Hemangiomas of Infancy
Also known as: strawberry birthmarks, red birthmark
What are hemangiomas of infancy?
Hemangiomas of infancy are the most common vascular tumors in infants. These benign lesions usually have an initial phase of rapid growth from the first 6 to 8 months of life and after this they start to involute by themselves.
One third of the hemangiomas in infants will resolve by 3 years of age, one third by 6 years of age, and the last third by 9 years of age. By the end of their involution, these tumors can leave a faint mark or scar in the area were they were localized or a residual amount of superficial blood vessels. Depending on the body area they can have a medical significance for treatment or no treatment.
Most hemangiomas in infants grow in areas that do not interfere with other organs or cause disfigurement and just require observation by a doctor; but a small amount of them can grow in areas that interfere with:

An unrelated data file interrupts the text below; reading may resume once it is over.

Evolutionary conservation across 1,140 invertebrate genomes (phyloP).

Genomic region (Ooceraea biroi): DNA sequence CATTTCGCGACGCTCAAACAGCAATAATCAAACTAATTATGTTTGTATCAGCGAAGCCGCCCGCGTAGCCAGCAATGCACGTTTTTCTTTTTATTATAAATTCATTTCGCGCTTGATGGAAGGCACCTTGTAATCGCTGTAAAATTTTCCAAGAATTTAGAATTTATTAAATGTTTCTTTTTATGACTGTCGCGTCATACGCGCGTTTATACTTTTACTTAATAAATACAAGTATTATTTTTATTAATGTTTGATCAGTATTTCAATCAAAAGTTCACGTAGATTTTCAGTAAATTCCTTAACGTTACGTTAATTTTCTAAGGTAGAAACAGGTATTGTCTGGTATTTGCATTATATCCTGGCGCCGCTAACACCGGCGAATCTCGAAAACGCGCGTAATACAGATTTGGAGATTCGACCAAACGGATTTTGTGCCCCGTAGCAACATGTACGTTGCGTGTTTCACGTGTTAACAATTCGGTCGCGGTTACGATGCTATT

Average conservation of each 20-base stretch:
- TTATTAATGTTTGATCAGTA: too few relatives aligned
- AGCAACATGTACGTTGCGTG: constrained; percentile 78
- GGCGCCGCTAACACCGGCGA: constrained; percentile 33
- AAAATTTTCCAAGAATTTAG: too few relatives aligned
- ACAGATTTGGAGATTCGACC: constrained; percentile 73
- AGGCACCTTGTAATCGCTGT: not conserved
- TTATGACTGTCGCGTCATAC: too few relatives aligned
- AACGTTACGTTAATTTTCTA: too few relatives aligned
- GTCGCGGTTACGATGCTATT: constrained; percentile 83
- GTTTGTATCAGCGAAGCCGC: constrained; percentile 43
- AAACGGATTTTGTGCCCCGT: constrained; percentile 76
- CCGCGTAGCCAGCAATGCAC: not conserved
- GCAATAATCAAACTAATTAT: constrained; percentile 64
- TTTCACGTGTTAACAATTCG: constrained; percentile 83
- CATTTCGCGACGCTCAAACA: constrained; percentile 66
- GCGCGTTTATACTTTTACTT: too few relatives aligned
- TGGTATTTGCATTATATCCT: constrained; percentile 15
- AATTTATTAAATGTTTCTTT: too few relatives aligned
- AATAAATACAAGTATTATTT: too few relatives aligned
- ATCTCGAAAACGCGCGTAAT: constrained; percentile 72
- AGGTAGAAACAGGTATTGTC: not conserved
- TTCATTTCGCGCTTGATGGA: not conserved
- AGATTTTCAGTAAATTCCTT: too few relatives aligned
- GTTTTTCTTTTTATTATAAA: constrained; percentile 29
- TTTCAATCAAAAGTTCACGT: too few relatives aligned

- Vision (eyelids)
- Breathing or eating (throat)
- Ulcerate in mucosal areas (lips, diaper area, neck)
- Cause disfigurement by interfering with regular formation of cartilage (nose and ears)
- Compromise the heart work due to its large size or multiple lesions
What are the common hemangiomas of infancy?
Read more detailed information about different kinds of hemangiomas found in children.
Image of Hemangiomas of Infancy
What are the treatment options for hemangiomas of infancy?
The majority of them don’t require medical treatment; but if required, they will include:
- Oral medications such as propanolol or prednisone
- Pulsed dye laser
- Nd:YAG laser
- Co2 laser or surgical excision depending on the clinical evaluation
This page was last updated on: August 27, 2021 01:19 PM
Inspiring Patient Stories
Patient of the Month: Alanis
After a healthy delivery of her newborn baby girl Alanis, Ana was told that she was born with a small caramel colored birthmark on her arm. Not immediately alarmed by the news, Ana waited for their first appointment with the pediatrician who then referred them to Ana Margarita Duarte, MD, Director of the Division of Dermatology at Nicklaus Children’s Hospital.
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